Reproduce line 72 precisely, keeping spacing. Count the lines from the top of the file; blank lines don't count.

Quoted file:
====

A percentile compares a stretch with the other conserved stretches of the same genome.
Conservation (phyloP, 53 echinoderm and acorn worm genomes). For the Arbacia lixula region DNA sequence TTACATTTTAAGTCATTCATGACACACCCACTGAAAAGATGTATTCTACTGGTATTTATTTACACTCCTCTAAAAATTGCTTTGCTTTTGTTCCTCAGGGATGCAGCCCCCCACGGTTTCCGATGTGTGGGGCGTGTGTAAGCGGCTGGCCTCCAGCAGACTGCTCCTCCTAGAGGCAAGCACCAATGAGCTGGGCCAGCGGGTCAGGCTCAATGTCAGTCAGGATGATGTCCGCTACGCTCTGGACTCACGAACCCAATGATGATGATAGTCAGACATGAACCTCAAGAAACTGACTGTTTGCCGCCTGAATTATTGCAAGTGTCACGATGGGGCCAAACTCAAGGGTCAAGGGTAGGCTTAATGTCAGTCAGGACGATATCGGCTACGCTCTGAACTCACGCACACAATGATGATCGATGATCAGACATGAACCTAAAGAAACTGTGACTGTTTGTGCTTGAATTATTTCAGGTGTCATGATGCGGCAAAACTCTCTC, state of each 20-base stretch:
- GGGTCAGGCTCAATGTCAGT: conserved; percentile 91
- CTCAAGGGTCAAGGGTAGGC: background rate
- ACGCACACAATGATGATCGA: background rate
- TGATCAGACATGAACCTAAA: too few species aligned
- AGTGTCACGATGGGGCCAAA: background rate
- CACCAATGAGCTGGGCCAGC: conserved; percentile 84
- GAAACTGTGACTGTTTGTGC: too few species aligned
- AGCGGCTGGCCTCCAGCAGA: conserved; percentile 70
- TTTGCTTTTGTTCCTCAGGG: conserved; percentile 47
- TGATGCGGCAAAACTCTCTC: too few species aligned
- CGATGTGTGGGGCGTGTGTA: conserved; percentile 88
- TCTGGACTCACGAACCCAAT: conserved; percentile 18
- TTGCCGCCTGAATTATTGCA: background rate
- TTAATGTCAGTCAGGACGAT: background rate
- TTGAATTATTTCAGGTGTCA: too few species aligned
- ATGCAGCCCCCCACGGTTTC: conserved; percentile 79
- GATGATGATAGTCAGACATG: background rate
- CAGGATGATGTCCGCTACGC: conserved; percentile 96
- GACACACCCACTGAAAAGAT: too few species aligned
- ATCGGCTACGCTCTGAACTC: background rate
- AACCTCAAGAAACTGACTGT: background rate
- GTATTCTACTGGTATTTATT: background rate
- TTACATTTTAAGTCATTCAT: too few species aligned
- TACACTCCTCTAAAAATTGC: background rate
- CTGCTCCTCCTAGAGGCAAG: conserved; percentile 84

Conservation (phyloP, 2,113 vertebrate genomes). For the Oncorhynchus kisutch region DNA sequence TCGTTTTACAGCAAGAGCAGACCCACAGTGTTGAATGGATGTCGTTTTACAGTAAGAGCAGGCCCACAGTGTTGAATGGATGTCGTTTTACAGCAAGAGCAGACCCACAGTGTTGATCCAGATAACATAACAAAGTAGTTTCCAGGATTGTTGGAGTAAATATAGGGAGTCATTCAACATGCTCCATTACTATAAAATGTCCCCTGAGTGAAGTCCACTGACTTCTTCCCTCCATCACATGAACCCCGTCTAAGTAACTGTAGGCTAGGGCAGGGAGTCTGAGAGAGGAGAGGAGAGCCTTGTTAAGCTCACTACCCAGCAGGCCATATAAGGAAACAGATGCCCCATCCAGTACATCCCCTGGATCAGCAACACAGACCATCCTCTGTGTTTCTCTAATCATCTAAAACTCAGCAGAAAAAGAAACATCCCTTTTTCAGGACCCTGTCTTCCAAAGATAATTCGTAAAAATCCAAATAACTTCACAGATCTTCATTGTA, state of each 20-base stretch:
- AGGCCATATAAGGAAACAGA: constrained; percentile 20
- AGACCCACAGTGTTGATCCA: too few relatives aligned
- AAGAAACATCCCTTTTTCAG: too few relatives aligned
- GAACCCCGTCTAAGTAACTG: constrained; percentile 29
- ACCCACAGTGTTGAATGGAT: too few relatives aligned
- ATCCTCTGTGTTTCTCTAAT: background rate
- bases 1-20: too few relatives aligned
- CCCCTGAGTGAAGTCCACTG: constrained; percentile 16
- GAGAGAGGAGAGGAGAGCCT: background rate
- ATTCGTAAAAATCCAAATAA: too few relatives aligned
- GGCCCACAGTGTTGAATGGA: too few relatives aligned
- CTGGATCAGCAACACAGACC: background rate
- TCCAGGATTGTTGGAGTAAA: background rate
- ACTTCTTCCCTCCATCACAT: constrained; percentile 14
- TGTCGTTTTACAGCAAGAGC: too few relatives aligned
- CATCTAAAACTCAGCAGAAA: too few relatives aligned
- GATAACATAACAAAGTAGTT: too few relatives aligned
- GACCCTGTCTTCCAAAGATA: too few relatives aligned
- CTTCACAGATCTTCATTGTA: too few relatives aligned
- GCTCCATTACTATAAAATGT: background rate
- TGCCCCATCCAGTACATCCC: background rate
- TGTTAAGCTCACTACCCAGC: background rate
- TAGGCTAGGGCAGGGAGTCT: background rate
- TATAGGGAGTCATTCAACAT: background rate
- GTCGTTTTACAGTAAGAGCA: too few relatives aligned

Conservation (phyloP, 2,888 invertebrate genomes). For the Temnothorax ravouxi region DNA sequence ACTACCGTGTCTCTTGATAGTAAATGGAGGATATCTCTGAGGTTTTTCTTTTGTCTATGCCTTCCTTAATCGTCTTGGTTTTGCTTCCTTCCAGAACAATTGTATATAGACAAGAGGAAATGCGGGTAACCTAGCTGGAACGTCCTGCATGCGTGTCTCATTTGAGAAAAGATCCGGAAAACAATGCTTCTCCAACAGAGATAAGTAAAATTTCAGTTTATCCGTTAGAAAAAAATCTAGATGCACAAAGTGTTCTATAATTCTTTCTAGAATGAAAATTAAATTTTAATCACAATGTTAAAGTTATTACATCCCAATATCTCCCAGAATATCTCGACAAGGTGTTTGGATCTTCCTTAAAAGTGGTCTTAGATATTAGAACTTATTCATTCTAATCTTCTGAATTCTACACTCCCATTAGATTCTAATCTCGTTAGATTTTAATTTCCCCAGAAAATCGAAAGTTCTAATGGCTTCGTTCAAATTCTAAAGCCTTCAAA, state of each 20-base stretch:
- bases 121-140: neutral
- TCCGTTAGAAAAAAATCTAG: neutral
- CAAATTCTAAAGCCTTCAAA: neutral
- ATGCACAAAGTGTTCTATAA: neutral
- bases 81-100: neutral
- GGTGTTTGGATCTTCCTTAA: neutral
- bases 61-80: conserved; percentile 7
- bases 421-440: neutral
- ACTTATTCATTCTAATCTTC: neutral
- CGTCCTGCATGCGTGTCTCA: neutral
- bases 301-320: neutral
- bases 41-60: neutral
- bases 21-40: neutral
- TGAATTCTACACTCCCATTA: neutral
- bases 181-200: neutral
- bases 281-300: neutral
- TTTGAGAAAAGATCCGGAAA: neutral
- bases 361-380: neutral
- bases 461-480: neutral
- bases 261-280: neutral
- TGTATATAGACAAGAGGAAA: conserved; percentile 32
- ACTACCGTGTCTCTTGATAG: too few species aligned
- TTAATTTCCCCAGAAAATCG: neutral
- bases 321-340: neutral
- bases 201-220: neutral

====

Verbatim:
- bases 361-380: neutral